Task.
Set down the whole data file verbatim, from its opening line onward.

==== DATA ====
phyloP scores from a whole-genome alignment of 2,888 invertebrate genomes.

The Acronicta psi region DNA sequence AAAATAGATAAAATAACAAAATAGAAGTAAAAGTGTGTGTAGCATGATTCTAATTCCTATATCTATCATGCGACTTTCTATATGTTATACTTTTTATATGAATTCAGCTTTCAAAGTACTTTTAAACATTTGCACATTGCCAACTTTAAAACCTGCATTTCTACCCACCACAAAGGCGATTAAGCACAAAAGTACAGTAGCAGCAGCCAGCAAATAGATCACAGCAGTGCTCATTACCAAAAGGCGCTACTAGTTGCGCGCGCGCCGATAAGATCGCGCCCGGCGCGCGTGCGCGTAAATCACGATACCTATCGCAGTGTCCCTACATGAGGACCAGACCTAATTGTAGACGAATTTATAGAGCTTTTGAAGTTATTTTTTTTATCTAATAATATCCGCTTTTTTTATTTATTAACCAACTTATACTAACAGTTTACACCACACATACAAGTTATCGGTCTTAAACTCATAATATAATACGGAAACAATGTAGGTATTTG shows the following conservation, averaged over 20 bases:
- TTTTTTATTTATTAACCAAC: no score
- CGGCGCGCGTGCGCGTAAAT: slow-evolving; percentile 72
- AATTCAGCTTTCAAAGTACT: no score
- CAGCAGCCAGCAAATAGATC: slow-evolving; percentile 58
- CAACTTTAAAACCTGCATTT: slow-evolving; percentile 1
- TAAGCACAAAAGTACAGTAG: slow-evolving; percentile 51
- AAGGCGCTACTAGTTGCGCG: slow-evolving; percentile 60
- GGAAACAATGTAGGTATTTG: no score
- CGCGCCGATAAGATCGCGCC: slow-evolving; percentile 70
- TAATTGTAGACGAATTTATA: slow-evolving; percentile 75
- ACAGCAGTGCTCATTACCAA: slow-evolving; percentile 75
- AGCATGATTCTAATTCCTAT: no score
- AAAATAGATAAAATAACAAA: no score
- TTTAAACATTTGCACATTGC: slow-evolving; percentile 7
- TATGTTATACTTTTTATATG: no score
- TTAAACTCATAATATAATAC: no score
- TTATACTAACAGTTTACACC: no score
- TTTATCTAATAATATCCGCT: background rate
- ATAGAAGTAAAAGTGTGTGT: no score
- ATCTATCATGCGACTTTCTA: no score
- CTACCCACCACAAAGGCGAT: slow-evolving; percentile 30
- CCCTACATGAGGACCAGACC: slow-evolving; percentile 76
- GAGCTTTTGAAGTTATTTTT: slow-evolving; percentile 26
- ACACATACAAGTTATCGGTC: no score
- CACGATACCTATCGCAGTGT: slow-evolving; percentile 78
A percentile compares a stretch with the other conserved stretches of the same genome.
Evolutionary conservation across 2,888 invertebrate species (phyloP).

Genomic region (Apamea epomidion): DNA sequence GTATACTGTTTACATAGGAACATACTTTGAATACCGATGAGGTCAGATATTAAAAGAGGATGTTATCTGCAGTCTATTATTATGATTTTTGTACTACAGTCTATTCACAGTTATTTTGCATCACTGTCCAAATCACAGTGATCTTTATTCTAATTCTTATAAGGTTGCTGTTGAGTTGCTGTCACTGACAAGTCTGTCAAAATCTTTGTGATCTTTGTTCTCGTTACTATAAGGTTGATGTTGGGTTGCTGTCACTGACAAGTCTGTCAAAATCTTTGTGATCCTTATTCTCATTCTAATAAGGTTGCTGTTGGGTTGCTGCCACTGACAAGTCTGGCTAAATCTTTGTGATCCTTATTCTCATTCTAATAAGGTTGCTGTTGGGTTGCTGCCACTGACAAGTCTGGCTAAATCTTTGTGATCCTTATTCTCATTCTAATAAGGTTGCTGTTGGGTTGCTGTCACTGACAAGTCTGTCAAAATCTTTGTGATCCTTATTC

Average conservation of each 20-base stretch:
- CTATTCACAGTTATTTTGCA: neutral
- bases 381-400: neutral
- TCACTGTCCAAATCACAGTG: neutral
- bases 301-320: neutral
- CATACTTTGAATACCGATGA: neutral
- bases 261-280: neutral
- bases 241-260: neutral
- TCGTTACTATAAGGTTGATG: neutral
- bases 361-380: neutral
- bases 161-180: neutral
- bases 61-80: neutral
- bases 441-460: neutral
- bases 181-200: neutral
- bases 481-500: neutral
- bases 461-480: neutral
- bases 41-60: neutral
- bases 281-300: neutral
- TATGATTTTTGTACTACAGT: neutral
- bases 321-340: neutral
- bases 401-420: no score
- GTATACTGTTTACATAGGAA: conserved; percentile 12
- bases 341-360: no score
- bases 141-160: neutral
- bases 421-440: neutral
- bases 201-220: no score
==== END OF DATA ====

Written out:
phyloP scores from a whole-genome alignment of 2,888 invertebrate genomes.

The Acronicta psi region DNA sequence AAAATAGATAAAATAACAAAATAGAAGTAAAAGTGTGTGTAGCATGATTCTAATTCCTATATCTATCATGCGACTTTCTATATGTTATACTTTTTATATGAATTCAGCTTTCAAAGTACTTTTAAACATTTGCACATTGCCAACTTTAAAACCTGCATTTCTACCCACCACAAAGGCGATTAAGCACAAAAGTACAGTAGCAGCAGCCAGCAAATAGATCACAGCAGTGCTCATTACCAAAAGGCGCTACTAGTTGCGCGCGCGCCGATAAGATCGCGCCCGGCGCGCGTGCGCGTAAATCACGATACCTATCGCAGTGTCCCTACATGAGGACCAGACCTAATTGTAGACGAATTTATAGAGCTTTTGAAGTTATTTTTTTTATCTAATAATATCCGCTTTTTTTATTTATTAACCAACTTATACTAACAGTTTACACCACACATACAAGTTATCGGTCTTAAACTCATAATATAATACGGAAACAATGTAGGTATTTG shows the following conservation, averaged over 20 bases:
- TTTTTTATTTATTAACCAAC: no score
- CGGCGCGCGTGCGCGTAAAT: slow-evolving; percentile 72
- AATTCAGCTTTCAAAGTACT: no score
- CAGCAGCCAGCAAATAGATC: slow-evolving; percentile 58
- CAACTTTAAAACCTGCATTT: slow-evolving; percentile 1
- TAAGCACAAAAGTACAGTAG: slow-evolving; percentile 51
- AAGGCGCTACTAGTTGCGCG: slow-evolving; percentile 60
- GGAAACAATGTAGGTATTTG: no score
- CGCGCCGATAAGATCGCGCC: slow-evolving; percentile 70
- TAATTGTAGACGAATTTATA: slow-evolving; percentile 75
- ACAGCAGTGCTCATTACCAA: slow-evolving; percentile 75
- AGCATGATTCTAATTCCTAT: no score
- AAAATAGATAAAATAACAAA: no score
- TTTAAACATTTGCACATTGC: slow-evolving; percentile 7
- TATGTTATACTTTTTATATG: no score
- TTAAACTCATAATATAATAC: no score
- TTATACTAACAGTTTACACC: no score
- TTTATCTAATAATATCCGCT: background rate
- ATAGAAGTAAAAGTGTGTGT: no score
- ATCTATCATGCGACTTTCTA: no score
- CTACCCACCACAAAGGCGAT: slow-evolving; percentile 30
- CCCTACATGAGGACCAGACC: slow-evolving; percentile 76
- GAGCTTTTGAAGTTATTTTT: slow-evolving; percentile 26
- ACACATACAAGTTATCGGTC: no score
- CACGATACCTATCGCAGTGT: slow-evolving; percentile 78
A percentile compares a stretch with the other conserved stretches of the same genome.
Evolutionary conservation across 2,888 invertebrate species (phyloP).

Genomic region (Apamea epomidion): DNA sequence GTATACTGTTTACATAGGAACATACTTTGAATACCGATGAGGTCAGATATTAAAAGAGGATGTTATCTGCAGTCTATTATTATGATTTTTGTACTACAGTCTATTCACAGTTATTTTGCATCACTGTCCAAATCACAGTGATCTTTATTCTAATTCTTATAAGGTTGCTGTTGAGTTGCTGTCACTGACAAGTCTGTCAAAATCTTTGTGATCTTTGTTCTCGTTACTATAAGGTTGATGTTGGGTTGCTGTCACTGACAAGTCTGTCAAAATCTTTGTGATCCTTATTCTCATTCTAATAAGGTTGCTGTTGGGTTGCTGCCACTGACAAGTCTGGCTAAATCTTTGTGATCCTTATTCTCATTCTAATAAGGTTGCTGTTGGGTTGCTGCCACTGACAAGTCTGGCTAAATCTTTGTGATCCTTATTCTCATTCTAATAAGGTTGCTGTTGGGTTGCTGTCACTGACAAGTCTGTCAAAATCTTTGTGATCCTTATTC

Average conservation of each 20-base stretch:
- CTATTCACAGTTATTTTGCA: neutral
- bases 381-400: neutral
- TCACTGTCCAAATCACAGTG: neutral
- bases 301-320: neutral
- CATACTTTGAATACCGATGA: neutral
- bases 261-280: neutral
- bases 241-260: neutral
- TCGTTACTATAAGGTTGATG: neutral
- bases 361-380: neutral
- bases 161-180: neutral
- bases 61-80: neutral
- bases 441-460: neutral
- bases 181-200: neutral
- bases 481-500: neutral
- bases 461-480: neutral
- bases 41-60: neutral
- bases 281-300: neutral
- TATGATTTTTGTACTACAGT: neutral
- bases 321-340: neutral
- bases 401-420: no score
- GTATACTGTTTACATAGGAA: conserved; percentile 12
- bases 341-360: no score
- bases 141-160: neutral
- bases 421-440: neutral
- bases 201-220: no score